WASHINGTON — The United States once again has an ambassador at large for religious freedom but only by the slimmest of margins.
The Senate confirmed Kansas Gov. Sam Brownback to the post Wednesday (Jan. 24) by virtue of Vice President Mike Pence’s tie-breaking vote. As the presiding officer of the chamber, Pence cast the deciding vote to snap a 49-49 tie along party lines.
All the votes against confirmation came from Democrats, even though Brownback was a colleague to some of them during his 14 years in the Senate. Two Republicans — Sens. Bob Corker of Tennessee and John McCain of Arizona — were absent, resulting in the opportunity for a tie-breaker by Pence.
Religious liberty advocates hailed Brownback’s confirmation.
Sen. James Lankford, R-Okla., said, “[T]he basic human right of religious freedom is under attack all around the world, and religious minorities are being oppressed and killed.
“The United States must not become numb to these violations of a fundamental human right. Instead, we must act,” Lankford said in written remarks, adding Brownback’s confirmation “sends a message to the world that religious freedom is a priority of the United States government.”
The U.S. Commission on International Religious Freedom (USCIRF) — its nine members appointed by both Democrat and Republican leaders in Congress, as well as the president — welcomed the Senate action.
Brownback’s confirmation “could not have come soon enough,” said USCIRF Chairman Daniel Mark in a written statement. “We are witnessing immense challenges to religious freedom around the globe. We need to utilize every resource available to confront these challenges, including the office of the ambassador-at-large.”
Gay and transgender rights organizations appeared to lead the opposition to Brownback. They criticized him for his record on lesbian, gay, bisexual, transgender and questioning (LGBTQ) rights, especially as Kansas’ governor.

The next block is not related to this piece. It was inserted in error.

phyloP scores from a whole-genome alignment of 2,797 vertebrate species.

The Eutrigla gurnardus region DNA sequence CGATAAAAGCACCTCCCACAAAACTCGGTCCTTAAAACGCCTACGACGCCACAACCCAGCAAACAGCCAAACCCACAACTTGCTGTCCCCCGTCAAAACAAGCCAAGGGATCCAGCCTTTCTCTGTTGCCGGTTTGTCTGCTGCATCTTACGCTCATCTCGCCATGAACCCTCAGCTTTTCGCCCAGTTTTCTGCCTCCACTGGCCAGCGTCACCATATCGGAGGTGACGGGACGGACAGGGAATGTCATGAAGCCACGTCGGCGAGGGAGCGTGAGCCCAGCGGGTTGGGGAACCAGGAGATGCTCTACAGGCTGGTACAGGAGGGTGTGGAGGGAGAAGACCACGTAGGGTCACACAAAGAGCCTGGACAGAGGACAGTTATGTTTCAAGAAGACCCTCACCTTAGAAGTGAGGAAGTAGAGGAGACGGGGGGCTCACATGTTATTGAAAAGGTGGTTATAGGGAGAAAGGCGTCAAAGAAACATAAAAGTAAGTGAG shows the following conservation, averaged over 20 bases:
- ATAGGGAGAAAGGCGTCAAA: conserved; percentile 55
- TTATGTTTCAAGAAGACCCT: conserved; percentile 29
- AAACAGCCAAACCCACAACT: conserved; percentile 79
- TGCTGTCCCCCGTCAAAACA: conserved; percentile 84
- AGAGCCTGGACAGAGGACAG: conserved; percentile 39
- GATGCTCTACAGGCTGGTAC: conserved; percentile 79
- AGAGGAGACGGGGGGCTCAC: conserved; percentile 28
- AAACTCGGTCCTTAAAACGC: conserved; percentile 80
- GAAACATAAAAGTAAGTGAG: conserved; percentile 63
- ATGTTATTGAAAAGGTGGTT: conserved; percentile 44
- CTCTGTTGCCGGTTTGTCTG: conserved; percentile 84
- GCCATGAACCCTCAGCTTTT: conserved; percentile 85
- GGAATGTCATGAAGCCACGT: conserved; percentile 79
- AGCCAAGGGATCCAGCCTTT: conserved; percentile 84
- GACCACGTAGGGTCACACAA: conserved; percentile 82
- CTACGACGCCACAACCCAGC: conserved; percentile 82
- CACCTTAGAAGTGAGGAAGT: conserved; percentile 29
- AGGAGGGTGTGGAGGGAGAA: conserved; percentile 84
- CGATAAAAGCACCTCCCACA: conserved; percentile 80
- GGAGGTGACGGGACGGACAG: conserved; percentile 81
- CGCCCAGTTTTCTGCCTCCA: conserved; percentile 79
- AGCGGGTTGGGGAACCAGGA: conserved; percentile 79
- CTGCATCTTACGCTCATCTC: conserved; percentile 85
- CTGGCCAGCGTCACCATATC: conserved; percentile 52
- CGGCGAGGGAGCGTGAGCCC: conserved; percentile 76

In one action, Brownback rescinded in 2015 an executive order providing state government employees with job protection based on sexual orientation and gender identity. At the time, Brownback said, “Any such expansion of ‘protected classes’ should be done by the legislature and not through [executive order].”
David Stacy, government affairs director for the Human Rights Campaign (HRC), said Brownback’s “extremist, anti-LGBTQ actions should disqualify him from representing the people of the United States.”
HRC is the country’s largest political organization for LGBTQ rights.
Sen. Tammy Baldwin, D-Wis., the first openly gay member of the Senate, tweeted, “America has always been about freedom, fairness and opportunity for all. That should be our message to the rest of the world but Sam Brownback won’t deliver it and advance the cause of #LGBTQ equality.”
The Democrats’ unanimous opposition to Brownback stood in contrast to the divided response by GOP members to David Saperstein, the previous ambassador at large for religious freedom under President Obama. In 2014, 11 Republicans joined Democrats to confirm Saperstein in a 62-35 vote.
Saperstein had been a long-time advocate for religious freedom, serving as an original USCIRF commissioner. But he also promoted abortion and gay rights as director and counsel of the Religious Action Center of Reform Judaism for more than three decades. Religious liberty advocates praised his two years of service as ambassador.
When President Trump nominated Brownback in July, Saperstein called it “a very strong appointment.” Brownback “knows the issue very well,” he said.
Brownback advocated strongly for religious freedom during his time in the Senate and two years in the House of Representatives.
Trump renominated Brownback Jan. 8 after the Senate failed to act on the nomination last year.
The ambassador at large oversees the State Department’s Office of International Religious Freedom, which monitors religious liberty conditions overseas, proposes policies in different regions or countries and establishes programs to further freedom of belief.
— by Tom Strode | BP